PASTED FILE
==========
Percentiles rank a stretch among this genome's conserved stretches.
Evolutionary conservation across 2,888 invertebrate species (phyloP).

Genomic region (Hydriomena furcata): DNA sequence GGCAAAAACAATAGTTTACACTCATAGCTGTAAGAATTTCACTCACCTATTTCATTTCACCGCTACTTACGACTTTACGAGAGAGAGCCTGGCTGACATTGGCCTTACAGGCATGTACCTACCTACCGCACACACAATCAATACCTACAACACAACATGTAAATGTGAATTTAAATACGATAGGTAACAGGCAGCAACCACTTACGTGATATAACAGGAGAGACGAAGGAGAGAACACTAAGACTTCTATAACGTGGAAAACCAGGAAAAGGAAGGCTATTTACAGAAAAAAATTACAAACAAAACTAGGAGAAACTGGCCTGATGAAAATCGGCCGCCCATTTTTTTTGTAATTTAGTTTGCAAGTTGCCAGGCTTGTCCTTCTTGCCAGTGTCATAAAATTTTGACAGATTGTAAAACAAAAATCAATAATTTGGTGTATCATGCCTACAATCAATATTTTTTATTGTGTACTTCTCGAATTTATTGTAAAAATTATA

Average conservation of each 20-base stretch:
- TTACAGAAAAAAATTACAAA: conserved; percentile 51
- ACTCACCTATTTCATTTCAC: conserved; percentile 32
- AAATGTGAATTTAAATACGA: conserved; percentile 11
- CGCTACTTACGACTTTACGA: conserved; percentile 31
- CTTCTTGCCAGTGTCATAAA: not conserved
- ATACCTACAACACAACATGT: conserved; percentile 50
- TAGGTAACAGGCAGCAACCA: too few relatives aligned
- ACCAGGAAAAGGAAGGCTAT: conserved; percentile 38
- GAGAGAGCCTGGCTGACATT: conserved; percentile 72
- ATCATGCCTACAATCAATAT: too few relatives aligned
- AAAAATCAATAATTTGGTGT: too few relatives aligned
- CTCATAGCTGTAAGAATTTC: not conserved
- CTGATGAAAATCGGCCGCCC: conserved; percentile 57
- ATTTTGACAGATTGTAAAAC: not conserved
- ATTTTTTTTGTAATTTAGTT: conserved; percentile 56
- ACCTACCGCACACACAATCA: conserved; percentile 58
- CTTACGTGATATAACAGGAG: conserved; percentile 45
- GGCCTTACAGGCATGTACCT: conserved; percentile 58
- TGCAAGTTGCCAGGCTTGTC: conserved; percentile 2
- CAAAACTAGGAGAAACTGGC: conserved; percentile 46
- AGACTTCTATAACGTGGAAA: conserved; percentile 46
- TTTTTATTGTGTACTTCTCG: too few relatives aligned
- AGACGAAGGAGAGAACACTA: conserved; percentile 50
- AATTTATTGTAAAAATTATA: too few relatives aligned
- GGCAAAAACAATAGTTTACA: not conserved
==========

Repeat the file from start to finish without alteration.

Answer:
Percentiles rank a stretch among this genome's conserved stretches.
Evolutionary conservation across 2,888 invertebrate species (phyloP).

Genomic region (Hydriomena furcata): DNA sequence GGCAAAAACAATAGTTTACACTCATAGCTGTAAGAATTTCACTCACCTATTTCATTTCACCGCTACTTACGACTTTACGAGAGAGAGCCTGGCTGACATTGGCCTTACAGGCATGTACCTACCTACCGCACACACAATCAATACCTACAACACAACATGTAAATGTGAATTTAAATACGATAGGTAACAGGCAGCAACCACTTACGTGATATAACAGGAGAGACGAAGGAGAGAACACTAAGACTTCTATAACGTGGAAAACCAGGAAAAGGAAGGCTATTTACAGAAAAAAATTACAAACAAAACTAGGAGAAACTGGCCTGATGAAAATCGGCCGCCCATTTTTTTTGTAATTTAGTTTGCAAGTTGCCAGGCTTGTCCTTCTTGCCAGTGTCATAAAATTTTGACAGATTGTAAAACAAAAATCAATAATTTGGTGTATCATGCCTACAATCAATATTTTTTATTGTGTACTTCTCGAATTTATTGTAAAAATTATA

Average conservation of each 20-base stretch:
- TTACAGAAAAAAATTACAAA: conserved; percentile 51
- ACTCACCTATTTCATTTCAC: conserved; percentile 32
- AAATGTGAATTTAAATACGA: conserved; percentile 11
- CGCTACTTACGACTTTACGA: conserved; percentile 31
- CTTCTTGCCAGTGTCATAAA: not conserved
- ATACCTACAACACAACATGT: conserved; percentile 50
- TAGGTAACAGGCAGCAACCA: too few relatives aligned
- ACCAGGAAAAGGAAGGCTAT: conserved; percentile 38
- GAGAGAGCCTGGCTGACATT: conserved; percentile 72
- ATCATGCCTACAATCAATAT: too few relatives aligned
- AAAAATCAATAATTTGGTGT: too few relatives aligned
- CTCATAGCTGTAAGAATTTC: not conserved
- CTGATGAAAATCGGCCGCCC: conserved; percentile 57
- ATTTTGACAGATTGTAAAAC: not conserved
- ATTTTTTTTGTAATTTAGTT: conserved; percentile 56
- ACCTACCGCACACACAATCA: conserved; percentile 58
- CTTACGTGATATAACAGGAG: conserved; percentile 45
- GGCCTTACAGGCATGTACCT: conserved; percentile 58
- TGCAAGTTGCCAGGCTTGTC: conserved; percentile 2
- CAAAACTAGGAGAAACTGGC: conserved; percentile 46
- AGACTTCTATAACGTGGAAA: conserved; percentile 46
- TTTTTATTGTGTACTTCTCG: too few relatives aligned
- AGACGAAGGAGAGAACACTA: conserved; percentile 50
- AATTTATTGTAAAAATTATA: too few relatives aligned
- GGCAAAAACAATAGTTTACA: not conserved